In Texas you will pay a price for Voter Fraud: Noncitizen Sentenced to 8 Years in prison for Illegal Voting. #txlege

The judge who sentenced Rosa Maria Ortega is also Republican. So is the Attorney General. In 2014, Rosa Maria Ortega voted for him.

Rosa Maria Ortega’s ordeal is a Republican zeitgeist story

Since 2002, some 72 million Texas votes have led to voter fraud prosecution in – wait for it – fewer than 100 cases (in which convictions led to light sentences or probation). But politicians pursuing an imaginary monster tend to inflate any evidence they can find of their particular Big Foot. That’s just Rosa Maria Ortega’s bad luck, that and Republicans’ savage indifference to inflicting needless pain and cruelty.

Texas voter laws have for years illustrated Republican cruelty in pursuit of hobgoblins. Last year the US Court of Appeals for the Fifth Circuit, by a 9-6 vote, struck down part of the Texas Voter ID law. Considered the country’s most conservative appeals court, it held that the Texas law discriminates against black and Latino citizens. For now, the US Supreme Court has rejected a Texas appeal of the lower court’s ruling. The law would have eliminated 16,400 legal voters from the election. Texas governor Greg Abbott issued a statement at the time:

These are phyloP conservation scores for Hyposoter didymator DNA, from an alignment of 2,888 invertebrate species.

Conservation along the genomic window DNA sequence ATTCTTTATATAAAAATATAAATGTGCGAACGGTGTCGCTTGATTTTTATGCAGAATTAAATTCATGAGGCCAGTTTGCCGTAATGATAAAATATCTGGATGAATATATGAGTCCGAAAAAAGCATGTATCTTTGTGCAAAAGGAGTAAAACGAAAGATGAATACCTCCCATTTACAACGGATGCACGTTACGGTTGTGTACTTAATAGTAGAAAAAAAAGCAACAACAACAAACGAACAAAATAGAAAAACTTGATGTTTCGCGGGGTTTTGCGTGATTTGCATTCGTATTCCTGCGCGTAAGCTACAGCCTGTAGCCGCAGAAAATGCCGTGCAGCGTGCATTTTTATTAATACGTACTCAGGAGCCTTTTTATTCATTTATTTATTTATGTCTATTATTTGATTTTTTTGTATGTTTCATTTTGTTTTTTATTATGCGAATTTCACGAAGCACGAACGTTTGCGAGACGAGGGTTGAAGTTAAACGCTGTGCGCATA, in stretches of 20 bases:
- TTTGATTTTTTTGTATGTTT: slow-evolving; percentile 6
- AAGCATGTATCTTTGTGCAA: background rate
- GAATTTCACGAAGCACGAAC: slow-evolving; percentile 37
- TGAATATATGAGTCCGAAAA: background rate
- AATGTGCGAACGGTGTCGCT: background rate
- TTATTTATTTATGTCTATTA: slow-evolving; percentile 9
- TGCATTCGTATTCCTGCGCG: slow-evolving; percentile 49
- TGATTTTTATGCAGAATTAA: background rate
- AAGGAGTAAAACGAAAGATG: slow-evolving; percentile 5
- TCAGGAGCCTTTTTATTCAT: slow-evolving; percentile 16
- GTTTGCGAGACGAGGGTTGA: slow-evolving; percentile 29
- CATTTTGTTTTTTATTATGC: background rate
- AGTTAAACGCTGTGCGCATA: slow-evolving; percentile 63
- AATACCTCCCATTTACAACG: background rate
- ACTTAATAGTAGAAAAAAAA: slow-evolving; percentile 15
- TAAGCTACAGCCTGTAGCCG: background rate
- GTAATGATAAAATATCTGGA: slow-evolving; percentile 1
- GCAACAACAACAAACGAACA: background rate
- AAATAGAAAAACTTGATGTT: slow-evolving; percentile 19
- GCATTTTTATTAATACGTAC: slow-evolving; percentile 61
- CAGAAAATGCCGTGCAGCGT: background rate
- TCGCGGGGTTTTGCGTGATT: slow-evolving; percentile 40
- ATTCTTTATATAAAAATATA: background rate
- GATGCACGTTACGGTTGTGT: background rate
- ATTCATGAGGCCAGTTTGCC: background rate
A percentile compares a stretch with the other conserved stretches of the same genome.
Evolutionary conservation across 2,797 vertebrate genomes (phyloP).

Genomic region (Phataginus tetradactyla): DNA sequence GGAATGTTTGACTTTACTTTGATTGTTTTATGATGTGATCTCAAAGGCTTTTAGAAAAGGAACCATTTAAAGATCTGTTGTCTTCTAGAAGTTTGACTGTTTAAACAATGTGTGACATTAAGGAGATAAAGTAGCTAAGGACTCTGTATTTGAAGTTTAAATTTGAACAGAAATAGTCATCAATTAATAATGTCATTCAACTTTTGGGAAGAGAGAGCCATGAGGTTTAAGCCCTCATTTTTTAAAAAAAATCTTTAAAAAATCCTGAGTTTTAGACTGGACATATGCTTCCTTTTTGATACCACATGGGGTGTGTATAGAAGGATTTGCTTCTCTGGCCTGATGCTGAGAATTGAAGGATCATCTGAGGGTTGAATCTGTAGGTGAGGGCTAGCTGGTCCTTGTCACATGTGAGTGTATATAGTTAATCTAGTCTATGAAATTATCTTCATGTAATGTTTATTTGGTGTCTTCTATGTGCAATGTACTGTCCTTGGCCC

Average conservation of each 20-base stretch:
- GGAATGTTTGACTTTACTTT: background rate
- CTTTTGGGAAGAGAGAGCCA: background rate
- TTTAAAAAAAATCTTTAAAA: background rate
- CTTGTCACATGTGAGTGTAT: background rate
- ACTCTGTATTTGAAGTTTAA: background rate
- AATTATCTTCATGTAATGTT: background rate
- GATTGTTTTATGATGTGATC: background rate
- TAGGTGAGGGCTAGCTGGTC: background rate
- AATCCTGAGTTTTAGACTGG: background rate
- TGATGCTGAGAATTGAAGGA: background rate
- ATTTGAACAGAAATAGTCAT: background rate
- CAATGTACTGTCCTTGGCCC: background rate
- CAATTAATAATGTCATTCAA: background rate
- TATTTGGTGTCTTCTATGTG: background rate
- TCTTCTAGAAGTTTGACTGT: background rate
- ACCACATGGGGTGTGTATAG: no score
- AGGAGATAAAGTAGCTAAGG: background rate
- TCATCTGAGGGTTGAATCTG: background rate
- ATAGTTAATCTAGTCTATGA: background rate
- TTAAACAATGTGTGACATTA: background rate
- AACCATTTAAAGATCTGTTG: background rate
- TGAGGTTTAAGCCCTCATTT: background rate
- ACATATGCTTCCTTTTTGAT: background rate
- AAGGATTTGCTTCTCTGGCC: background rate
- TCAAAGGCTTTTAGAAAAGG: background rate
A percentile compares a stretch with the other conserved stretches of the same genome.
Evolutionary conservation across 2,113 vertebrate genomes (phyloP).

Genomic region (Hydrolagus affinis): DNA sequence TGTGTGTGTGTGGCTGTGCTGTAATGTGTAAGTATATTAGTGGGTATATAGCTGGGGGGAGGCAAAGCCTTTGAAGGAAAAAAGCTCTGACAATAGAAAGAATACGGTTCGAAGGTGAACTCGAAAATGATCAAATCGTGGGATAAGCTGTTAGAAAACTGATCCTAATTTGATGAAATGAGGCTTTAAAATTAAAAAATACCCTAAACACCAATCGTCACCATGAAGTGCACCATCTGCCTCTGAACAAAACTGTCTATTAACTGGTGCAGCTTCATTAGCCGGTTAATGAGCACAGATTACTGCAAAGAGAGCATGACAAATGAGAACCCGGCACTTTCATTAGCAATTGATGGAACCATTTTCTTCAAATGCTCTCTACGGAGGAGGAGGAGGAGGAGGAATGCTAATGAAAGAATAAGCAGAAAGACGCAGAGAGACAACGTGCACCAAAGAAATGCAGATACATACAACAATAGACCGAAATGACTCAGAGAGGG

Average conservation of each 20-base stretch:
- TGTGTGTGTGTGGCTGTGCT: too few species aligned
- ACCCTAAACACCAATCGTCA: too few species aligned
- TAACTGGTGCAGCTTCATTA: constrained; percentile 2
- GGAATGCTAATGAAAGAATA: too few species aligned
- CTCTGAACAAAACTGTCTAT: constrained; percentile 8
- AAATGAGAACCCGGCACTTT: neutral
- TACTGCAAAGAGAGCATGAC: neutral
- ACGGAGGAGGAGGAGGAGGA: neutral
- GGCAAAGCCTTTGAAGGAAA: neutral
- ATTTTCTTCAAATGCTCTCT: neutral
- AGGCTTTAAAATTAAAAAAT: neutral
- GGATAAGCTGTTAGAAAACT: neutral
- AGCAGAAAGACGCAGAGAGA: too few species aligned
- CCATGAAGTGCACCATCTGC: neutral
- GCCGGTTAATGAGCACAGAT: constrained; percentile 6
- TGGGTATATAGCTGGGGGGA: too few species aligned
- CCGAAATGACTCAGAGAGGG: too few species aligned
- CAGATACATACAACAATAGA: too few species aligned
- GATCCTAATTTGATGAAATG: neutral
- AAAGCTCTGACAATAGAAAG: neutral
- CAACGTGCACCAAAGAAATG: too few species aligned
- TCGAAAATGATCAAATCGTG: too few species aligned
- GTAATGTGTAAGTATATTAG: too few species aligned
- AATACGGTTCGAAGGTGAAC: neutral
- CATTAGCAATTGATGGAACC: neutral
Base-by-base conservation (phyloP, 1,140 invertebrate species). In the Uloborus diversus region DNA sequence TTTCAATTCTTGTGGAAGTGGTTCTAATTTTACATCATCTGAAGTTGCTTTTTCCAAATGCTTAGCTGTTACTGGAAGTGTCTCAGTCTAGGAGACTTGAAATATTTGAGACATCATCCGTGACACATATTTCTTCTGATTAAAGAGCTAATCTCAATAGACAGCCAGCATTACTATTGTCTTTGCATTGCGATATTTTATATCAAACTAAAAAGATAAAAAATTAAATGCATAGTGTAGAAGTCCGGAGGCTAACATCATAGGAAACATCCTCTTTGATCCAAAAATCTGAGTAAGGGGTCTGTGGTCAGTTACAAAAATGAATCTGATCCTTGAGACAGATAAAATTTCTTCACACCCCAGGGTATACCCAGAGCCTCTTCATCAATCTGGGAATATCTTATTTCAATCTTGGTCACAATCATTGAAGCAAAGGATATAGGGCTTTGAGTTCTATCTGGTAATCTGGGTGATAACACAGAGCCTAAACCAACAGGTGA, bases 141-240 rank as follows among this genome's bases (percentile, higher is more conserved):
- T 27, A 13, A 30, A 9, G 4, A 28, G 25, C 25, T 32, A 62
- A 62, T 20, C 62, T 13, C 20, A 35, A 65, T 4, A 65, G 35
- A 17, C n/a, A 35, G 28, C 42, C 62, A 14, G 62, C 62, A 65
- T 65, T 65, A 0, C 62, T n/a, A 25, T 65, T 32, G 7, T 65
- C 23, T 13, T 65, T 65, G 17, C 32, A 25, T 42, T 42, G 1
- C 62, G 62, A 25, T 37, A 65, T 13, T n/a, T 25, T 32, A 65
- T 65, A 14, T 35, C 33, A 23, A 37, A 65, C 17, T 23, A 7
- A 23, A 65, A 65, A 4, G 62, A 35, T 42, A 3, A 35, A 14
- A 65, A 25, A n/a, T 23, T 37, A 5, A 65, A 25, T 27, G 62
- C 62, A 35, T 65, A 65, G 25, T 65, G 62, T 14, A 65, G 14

The 5th Circuit rightly reversed the lower court’s finding of discriminatory purpose, but wrongly concluded the law had a discriminatory effect. Voter fraud is real, and it undermines the integrity of the election process. As Attorney General I prosecuted cases against voter fraud across the State, and Texas will continue to make sure there is no illegal voting at the ballot box.

At about the same time, Abbott also claimed: “The fact is voter fraud is rampant—and in Texas, unlike some other states and unlike some other leaders, we are committed to cracking down on voter fraud.” Politifact called Abbott’s claim a “Pants on Fire” lie. In Texas it’s a crackdown on rampant voter fraud when they judicially lynch an under-educated woman who voted Republican. (In Iowa, the woman charged with voting twice for Trump is, according to her attorney, mentally incompetent to stand trial.)

Rosa Maria Ortega’s attorney Clark Birdsall is outspoken about the injustice of this Texas prosecution and the fatuous Republican self-grandiosity that goes with it:

These people are beating their chests and wrapping themselves up in the flag and trying to impress our current occupier of the White House, and they’re like a big-game hunter, one foot on the carcass, with their gun in their hand and with a big smile on their face.

This is such a miscarriage.

And the taxpayers are going to pay a minimum of $300,000 or $400,000 to house this woman, just so a local politicians can curry favor with Trump, or with Abbott, who is just as out of control.

With mindless immigrant persecution continuing across the country in the current ICE rampage, Rosa Maria Ortega’s story is emblematic of the inhumanity Republicans bring to governing. Whether it’s cruelty to the sick, or cruelty to immigrants, or cruelty to disabled people, or cruelty to the LGBTQ community, it’s always cruelty at the heart of the approach.